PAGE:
Amor Y Esperanza: A Latina Lesbian Becomes a Law Professor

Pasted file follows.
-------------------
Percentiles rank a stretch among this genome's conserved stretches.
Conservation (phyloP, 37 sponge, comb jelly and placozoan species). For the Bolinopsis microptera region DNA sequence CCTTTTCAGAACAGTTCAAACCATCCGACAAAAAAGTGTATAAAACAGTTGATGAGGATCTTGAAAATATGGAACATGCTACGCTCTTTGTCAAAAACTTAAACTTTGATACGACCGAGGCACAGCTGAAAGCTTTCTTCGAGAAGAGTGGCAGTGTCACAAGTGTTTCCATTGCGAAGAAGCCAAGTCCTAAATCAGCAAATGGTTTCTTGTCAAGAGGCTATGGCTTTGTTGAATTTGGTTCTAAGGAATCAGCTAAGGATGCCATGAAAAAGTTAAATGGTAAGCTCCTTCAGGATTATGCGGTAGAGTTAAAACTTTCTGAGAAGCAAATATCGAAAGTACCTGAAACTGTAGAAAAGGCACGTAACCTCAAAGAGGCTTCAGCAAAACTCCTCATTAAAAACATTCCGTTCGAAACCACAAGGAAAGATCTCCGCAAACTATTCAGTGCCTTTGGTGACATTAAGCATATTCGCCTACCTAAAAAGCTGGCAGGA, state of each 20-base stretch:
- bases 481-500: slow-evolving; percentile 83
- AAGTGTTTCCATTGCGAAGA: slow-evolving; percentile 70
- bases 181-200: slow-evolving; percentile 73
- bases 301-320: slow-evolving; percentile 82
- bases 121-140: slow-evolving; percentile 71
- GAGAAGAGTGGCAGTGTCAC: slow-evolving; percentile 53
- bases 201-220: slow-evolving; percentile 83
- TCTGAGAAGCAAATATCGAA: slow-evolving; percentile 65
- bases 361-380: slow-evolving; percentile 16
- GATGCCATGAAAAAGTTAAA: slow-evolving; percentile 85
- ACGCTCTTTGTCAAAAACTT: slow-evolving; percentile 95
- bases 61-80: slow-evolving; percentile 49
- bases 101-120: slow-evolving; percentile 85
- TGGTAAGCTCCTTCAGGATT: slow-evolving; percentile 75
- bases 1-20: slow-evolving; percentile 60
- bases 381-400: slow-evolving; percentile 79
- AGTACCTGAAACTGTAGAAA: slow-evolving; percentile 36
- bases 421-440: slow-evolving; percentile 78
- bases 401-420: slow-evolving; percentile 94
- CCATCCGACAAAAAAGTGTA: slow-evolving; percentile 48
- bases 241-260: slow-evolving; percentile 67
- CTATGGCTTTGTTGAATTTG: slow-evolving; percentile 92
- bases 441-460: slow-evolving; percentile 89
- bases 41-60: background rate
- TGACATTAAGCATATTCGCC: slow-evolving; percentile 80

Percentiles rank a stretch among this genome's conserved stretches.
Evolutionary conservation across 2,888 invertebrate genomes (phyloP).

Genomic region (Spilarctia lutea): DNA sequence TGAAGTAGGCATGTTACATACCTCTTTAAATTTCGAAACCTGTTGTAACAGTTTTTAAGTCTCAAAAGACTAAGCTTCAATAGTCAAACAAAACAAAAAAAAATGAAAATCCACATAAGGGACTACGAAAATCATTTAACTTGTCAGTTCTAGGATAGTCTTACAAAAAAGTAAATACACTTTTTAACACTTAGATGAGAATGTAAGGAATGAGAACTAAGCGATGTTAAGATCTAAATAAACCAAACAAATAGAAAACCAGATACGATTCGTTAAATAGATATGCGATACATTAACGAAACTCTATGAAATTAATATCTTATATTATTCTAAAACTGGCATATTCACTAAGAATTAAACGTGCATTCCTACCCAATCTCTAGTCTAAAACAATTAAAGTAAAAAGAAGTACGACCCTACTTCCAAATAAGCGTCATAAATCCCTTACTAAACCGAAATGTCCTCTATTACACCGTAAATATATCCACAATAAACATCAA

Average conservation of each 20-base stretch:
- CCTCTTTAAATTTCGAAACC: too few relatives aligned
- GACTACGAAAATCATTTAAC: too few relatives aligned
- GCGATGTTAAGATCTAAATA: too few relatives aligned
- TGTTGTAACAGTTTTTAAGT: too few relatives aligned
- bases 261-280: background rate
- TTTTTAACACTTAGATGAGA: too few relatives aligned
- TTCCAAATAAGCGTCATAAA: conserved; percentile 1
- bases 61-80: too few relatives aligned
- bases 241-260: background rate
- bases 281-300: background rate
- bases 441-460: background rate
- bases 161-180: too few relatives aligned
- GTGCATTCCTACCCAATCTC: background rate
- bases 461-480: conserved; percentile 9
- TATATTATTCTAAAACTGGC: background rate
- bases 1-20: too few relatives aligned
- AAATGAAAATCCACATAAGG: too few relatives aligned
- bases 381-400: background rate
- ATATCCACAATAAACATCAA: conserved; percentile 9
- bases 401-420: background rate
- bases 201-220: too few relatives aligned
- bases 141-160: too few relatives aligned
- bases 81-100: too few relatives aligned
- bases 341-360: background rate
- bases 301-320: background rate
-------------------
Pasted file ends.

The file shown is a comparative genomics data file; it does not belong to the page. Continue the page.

Writing about my presence in the legal academy is about identifying the act of resistance in simply being myself as a Latina lesbian who was trying to develop as a feminist legal theorist when I thought about law teaching as a career in the late 1980s. Now recently retired, I can be grateful that I became a law professor at a time when fairly serious efforts were being made to diversify law faculties with the hiring of more women and racial and ethnic minorities. But in 1991, when I entered the academy as an assistant professor, not many law professors were openly gay or lesbian and writing about LGBT issues. In the same way that I didn’t apply to law school thinking, “I’m going to be a law professor,” I didn’t think about the implications for my entering the academy as not only an out-of-the-closet marimacha (colloquial Spanish for lesbian), but also as someone proud to be Latina-Mexicana and committed to research and writing as a feminist scholar. At my first law teaching job as an assistant professor, I was especially unprepared for the rejection I experienced of many facets of my non-white-not-male personal and professional identity. Therefore writing this essay feels like another act of resistance and courage to again embrace my personal identity. It’s an opportunity not only to reflect on the journey that allowed me a career as a feminist Latina lesbian teacher and scholar, but also to express gratitude for those who supported my journey, including the AALS Section on Sexual Orientation and Gender Identity Issues.